A good starting point for technology and business executives to contribute to D&I programs is by examining the diversity of their own personal and professional networks. “As a leader, I recommend asking yourself how diverse your professional network is,” says Margot Sharapova, CIO at Incitec Pivot Ltd. who is also an Advisory Board member for the Denver CIO Summit.
“If your LinkedIn contact list tends to be the same as looking in the mirror, consider how can you focus your networking to improve the situation. Some starting places include community colleges, the National Society of Black Engineers, the Society of Hispanic Professional Engineers, the Society of Women Engineers and Women in Technology (WITI). Since we’re often focused on more experienced technical talent, ask yourself how you can help build the pipeline, working with STEM-focused high schools and continuing technical education programs with non-traditional students. These academic organizations need our help to connect into the business community and would love their students to shadow for a day or have an internship in our businesses,” Sharapova adds.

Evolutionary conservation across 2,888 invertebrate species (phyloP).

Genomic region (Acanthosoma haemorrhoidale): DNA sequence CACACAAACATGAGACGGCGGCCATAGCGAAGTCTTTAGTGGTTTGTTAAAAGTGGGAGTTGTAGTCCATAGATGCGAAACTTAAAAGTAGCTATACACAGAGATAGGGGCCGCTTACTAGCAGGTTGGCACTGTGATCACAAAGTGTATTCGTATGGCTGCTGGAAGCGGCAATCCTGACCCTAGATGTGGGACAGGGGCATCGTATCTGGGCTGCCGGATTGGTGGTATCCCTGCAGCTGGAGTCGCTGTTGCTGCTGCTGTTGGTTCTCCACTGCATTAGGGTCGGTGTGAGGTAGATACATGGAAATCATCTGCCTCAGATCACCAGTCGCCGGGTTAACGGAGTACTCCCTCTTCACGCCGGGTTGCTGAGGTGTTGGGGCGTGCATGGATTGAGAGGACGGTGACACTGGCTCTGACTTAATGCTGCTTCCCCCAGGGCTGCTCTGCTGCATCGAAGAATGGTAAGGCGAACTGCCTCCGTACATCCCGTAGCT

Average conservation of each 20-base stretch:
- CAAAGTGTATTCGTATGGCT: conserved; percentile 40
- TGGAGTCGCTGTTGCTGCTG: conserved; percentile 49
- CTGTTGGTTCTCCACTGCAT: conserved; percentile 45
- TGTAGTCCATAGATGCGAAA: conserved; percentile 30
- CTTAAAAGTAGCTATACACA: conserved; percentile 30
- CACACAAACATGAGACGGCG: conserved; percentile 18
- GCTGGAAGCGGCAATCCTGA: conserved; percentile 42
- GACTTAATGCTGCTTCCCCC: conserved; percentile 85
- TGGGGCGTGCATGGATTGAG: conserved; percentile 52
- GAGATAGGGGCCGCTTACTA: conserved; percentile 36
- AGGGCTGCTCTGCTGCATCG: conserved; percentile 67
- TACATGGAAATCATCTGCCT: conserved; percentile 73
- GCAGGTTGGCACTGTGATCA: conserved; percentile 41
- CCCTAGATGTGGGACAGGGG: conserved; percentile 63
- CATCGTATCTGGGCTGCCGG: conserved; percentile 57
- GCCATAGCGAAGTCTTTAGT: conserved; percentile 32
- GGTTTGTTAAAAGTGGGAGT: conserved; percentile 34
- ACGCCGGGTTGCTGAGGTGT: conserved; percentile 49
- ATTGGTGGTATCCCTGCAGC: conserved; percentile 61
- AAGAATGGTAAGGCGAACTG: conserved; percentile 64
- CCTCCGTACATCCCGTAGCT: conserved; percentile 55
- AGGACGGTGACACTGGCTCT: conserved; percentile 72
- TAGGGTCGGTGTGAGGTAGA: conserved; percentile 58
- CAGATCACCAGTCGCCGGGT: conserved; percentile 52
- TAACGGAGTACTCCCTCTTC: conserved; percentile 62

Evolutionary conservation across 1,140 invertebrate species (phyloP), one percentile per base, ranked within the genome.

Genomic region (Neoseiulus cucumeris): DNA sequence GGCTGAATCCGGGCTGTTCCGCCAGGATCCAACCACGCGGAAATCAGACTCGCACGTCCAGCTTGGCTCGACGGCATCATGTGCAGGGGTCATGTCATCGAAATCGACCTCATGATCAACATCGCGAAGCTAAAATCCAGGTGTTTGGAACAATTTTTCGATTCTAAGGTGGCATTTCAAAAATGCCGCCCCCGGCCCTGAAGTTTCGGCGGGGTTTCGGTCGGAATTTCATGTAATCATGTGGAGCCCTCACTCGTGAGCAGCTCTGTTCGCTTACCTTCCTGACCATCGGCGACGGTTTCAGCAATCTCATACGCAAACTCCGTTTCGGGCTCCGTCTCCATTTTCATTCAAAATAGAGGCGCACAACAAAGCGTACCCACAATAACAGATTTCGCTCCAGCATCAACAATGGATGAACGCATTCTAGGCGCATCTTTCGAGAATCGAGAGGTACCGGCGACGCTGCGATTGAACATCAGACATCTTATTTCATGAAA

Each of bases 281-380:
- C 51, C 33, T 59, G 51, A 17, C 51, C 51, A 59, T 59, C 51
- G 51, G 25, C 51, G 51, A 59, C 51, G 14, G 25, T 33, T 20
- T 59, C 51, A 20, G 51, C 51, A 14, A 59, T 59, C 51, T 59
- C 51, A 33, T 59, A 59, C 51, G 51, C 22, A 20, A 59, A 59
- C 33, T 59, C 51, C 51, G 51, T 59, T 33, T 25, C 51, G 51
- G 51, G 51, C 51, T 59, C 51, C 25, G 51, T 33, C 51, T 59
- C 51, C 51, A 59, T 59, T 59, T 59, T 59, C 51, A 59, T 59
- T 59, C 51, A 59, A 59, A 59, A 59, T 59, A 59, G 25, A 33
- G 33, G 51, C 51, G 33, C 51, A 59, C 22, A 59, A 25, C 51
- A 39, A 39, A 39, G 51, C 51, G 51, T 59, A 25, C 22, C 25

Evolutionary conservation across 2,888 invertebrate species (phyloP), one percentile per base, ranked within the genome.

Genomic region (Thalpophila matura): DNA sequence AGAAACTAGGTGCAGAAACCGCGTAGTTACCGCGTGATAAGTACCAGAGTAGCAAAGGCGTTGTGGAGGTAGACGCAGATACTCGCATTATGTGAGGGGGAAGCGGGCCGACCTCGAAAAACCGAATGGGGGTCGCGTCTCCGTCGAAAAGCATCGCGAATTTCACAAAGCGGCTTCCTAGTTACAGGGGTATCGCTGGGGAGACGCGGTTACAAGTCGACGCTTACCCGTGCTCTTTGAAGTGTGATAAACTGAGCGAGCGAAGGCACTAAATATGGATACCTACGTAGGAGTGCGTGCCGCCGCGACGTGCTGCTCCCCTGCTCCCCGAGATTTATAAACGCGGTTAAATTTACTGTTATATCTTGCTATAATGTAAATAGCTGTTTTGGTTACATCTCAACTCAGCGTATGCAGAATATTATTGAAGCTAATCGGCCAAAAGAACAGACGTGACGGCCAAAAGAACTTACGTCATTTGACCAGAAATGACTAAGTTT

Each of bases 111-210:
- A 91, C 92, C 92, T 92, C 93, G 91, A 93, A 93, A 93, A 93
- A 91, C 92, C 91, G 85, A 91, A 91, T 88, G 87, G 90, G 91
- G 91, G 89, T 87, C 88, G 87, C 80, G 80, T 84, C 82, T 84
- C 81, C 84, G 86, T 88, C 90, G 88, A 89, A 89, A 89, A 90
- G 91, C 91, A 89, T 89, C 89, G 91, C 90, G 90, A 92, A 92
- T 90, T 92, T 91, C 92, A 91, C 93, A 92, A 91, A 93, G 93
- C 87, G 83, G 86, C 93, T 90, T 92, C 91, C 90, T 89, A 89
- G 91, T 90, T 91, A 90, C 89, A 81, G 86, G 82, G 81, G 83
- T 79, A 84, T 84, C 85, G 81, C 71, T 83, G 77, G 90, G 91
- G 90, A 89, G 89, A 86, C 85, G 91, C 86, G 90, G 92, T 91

To help create greater stickiness with D&I programs, Ghosh recommends that corporate leaders create visibility to all employees. This includes reporting at every level of the organization to illustrate the percentage of D&I employees in the ranks as well as measuring the goals and outcomes achieved for D&I hiring on a quarterly basis.
In addition, companies can also create incentives for employees who refer D&I recruits who accept positions.